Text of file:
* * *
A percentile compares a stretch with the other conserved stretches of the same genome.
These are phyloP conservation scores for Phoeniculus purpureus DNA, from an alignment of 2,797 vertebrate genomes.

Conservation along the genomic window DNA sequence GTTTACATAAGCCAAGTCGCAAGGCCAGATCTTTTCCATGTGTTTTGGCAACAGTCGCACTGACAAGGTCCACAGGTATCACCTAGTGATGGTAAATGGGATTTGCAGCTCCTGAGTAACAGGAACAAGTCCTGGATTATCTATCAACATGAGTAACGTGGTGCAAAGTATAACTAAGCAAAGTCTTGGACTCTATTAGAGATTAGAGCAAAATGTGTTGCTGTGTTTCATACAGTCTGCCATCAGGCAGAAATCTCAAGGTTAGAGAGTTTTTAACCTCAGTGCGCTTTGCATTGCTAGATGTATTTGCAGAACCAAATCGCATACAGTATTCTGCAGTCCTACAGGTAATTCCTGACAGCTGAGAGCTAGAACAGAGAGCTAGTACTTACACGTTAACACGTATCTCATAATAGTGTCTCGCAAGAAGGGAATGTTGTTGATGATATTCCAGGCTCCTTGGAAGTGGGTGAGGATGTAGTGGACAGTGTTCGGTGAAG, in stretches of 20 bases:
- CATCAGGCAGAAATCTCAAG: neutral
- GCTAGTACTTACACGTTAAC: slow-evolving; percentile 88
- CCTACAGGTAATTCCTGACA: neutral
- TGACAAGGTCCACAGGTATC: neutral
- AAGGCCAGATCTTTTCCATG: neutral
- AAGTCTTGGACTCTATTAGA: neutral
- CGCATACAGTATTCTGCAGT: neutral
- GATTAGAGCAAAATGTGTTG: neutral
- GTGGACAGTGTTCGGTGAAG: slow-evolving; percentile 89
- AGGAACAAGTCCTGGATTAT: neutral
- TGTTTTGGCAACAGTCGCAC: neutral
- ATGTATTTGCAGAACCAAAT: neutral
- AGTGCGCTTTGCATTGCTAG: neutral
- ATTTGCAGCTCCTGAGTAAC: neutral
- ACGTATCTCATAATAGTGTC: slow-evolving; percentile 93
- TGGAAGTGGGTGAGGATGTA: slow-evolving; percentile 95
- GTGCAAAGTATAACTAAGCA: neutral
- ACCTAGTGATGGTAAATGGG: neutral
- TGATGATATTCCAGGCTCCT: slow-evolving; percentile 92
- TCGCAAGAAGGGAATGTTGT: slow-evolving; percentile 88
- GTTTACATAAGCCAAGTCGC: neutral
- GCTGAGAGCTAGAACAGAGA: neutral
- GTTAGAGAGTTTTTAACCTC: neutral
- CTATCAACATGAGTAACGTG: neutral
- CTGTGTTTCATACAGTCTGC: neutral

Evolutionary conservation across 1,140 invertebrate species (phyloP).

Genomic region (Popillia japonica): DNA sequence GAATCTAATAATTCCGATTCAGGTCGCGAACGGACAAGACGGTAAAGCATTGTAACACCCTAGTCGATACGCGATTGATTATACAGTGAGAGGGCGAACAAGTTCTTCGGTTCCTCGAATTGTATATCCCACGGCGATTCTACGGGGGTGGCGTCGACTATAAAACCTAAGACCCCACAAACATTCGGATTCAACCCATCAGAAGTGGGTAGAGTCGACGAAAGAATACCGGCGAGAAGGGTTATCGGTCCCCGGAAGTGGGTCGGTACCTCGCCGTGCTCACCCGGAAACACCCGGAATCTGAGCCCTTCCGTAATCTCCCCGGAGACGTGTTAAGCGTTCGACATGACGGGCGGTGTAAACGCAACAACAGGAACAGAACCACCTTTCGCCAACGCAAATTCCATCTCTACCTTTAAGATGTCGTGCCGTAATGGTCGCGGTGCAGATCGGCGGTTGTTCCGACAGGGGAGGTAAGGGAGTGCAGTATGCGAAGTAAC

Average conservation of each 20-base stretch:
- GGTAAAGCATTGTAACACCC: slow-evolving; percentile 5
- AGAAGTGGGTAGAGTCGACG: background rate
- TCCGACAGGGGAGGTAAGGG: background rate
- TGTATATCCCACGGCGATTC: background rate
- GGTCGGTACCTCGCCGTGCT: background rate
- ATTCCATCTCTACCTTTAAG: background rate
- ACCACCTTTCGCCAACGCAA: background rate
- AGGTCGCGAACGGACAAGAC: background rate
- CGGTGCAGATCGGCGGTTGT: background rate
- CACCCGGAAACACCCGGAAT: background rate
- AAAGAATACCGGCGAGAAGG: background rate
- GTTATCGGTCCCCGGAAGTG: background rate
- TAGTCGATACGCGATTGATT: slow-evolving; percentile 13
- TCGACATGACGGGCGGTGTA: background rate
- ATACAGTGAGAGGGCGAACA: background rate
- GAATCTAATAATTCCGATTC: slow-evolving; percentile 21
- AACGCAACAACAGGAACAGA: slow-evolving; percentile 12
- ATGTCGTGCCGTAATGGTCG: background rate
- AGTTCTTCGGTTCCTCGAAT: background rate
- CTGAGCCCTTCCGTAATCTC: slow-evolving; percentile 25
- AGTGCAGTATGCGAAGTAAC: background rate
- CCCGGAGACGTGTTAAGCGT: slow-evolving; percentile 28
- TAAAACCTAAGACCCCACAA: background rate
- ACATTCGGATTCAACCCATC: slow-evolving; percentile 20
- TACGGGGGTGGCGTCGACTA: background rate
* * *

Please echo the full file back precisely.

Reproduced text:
A percentile compares a stretch with the other conserved stretches of the same genome.
These are phyloP conservation scores for Phoeniculus purpureus DNA, from an alignment of 2,797 vertebrate genomes.

Conservation along the genomic window DNA sequence GTTTACATAAGCCAAGTCGCAAGGCCAGATCTTTTCCATGTGTTTTGGCAACAGTCGCACTGACAAGGTCCACAGGTATCACCTAGTGATGGTAAATGGGATTTGCAGCTCCTGAGTAACAGGAACAAGTCCTGGATTATCTATCAACATGAGTAACGTGGTGCAAAGTATAACTAAGCAAAGTCTTGGACTCTATTAGAGATTAGAGCAAAATGTGTTGCTGTGTTTCATACAGTCTGCCATCAGGCAGAAATCTCAAGGTTAGAGAGTTTTTAACCTCAGTGCGCTTTGCATTGCTAGATGTATTTGCAGAACCAAATCGCATACAGTATTCTGCAGTCCTACAGGTAATTCCTGACAGCTGAGAGCTAGAACAGAGAGCTAGTACTTACACGTTAACACGTATCTCATAATAGTGTCTCGCAAGAAGGGAATGTTGTTGATGATATTCCAGGCTCCTTGGAAGTGGGTGAGGATGTAGTGGACAGTGTTCGGTGAAG, in stretches of 20 bases:
- CATCAGGCAGAAATCTCAAG: neutral
- GCTAGTACTTACACGTTAAC: slow-evolving; percentile 88
- CCTACAGGTAATTCCTGACA: neutral
- TGACAAGGTCCACAGGTATC: neutral
- AAGGCCAGATCTTTTCCATG: neutral
- AAGTCTTGGACTCTATTAGA: neutral
- CGCATACAGTATTCTGCAGT: neutral
- GATTAGAGCAAAATGTGTTG: neutral
- GTGGACAGTGTTCGGTGAAG: slow-evolving; percentile 89
- AGGAACAAGTCCTGGATTAT: neutral
- TGTTTTGGCAACAGTCGCAC: neutral
- ATGTATTTGCAGAACCAAAT: neutral
- AGTGCGCTTTGCATTGCTAG: neutral
- ATTTGCAGCTCCTGAGTAAC: neutral
- ACGTATCTCATAATAGTGTC: slow-evolving; percentile 93
- TGGAAGTGGGTGAGGATGTA: slow-evolving; percentile 95
- GTGCAAAGTATAACTAAGCA: neutral
- ACCTAGTGATGGTAAATGGG: neutral
- TGATGATATTCCAGGCTCCT: slow-evolving; percentile 92
- TCGCAAGAAGGGAATGTTGT: slow-evolving; percentile 88
- GTTTACATAAGCCAAGTCGC: neutral
- GCTGAGAGCTAGAACAGAGA: neutral
- GTTAGAGAGTTTTTAACCTC: neutral
- CTATCAACATGAGTAACGTG: neutral
- CTGTGTTTCATACAGTCTGC: neutral

Evolutionary conservation across 1,140 invertebrate species (phyloP).

Genomic region (Popillia japonica): DNA sequence GAATCTAATAATTCCGATTCAGGTCGCGAACGGACAAGACGGTAAAGCATTGTAACACCCTAGTCGATACGCGATTGATTATACAGTGAGAGGGCGAACAAGTTCTTCGGTTCCTCGAATTGTATATCCCACGGCGATTCTACGGGGGTGGCGTCGACTATAAAACCTAAGACCCCACAAACATTCGGATTCAACCCATCAGAAGTGGGTAGAGTCGACGAAAGAATACCGGCGAGAAGGGTTATCGGTCCCCGGAAGTGGGTCGGTACCTCGCCGTGCTCACCCGGAAACACCCGGAATCTGAGCCCTTCCGTAATCTCCCCGGAGACGTGTTAAGCGTTCGACATGACGGGCGGTGTAAACGCAACAACAGGAACAGAACCACCTTTCGCCAACGCAAATTCCATCTCTACCTTTAAGATGTCGTGCCGTAATGGTCGCGGTGCAGATCGGCGGTTGTTCCGACAGGGGAGGTAAGGGAGTGCAGTATGCGAAGTAAC

Average conservation of each 20-base stretch:
- GGTAAAGCATTGTAACACCC: slow-evolving; percentile 5
- AGAAGTGGGTAGAGTCGACG: background rate
- TCCGACAGGGGAGGTAAGGG: background rate
- TGTATATCCCACGGCGATTC: background rate
- GGTCGGTACCTCGCCGTGCT: background rate
- ATTCCATCTCTACCTTTAAG: background rate
- ACCACCTTTCGCCAACGCAA: background rate
- AGGTCGCGAACGGACAAGAC: background rate
- CGGTGCAGATCGGCGGTTGT: background rate
- CACCCGGAAACACCCGGAAT: background rate
- AAAGAATACCGGCGAGAAGG: background rate
- GTTATCGGTCCCCGGAAGTG: background rate
- TAGTCGATACGCGATTGATT: slow-evolving; percentile 13
- TCGACATGACGGGCGGTGTA: background rate
- ATACAGTGAGAGGGCGAACA: background rate
- GAATCTAATAATTCCGATTC: slow-evolving; percentile 21
- AACGCAACAACAGGAACAGA: slow-evolving; percentile 12
- ATGTCGTGCCGTAATGGTCG: background rate
- AGTTCTTCGGTTCCTCGAAT: background rate
- CTGAGCCCTTCCGTAATCTC: slow-evolving; percentile 25
- AGTGCAGTATGCGAAGTAAC: background rate
- CCCGGAGACGTGTTAAGCGT: slow-evolving; percentile 28
- TAAAACCTAAGACCCCACAA: background rate
- ACATTCGGATTCAACCCATC: slow-evolving; percentile 20
- TACGGGGGTGGCGTCGACTA: background rate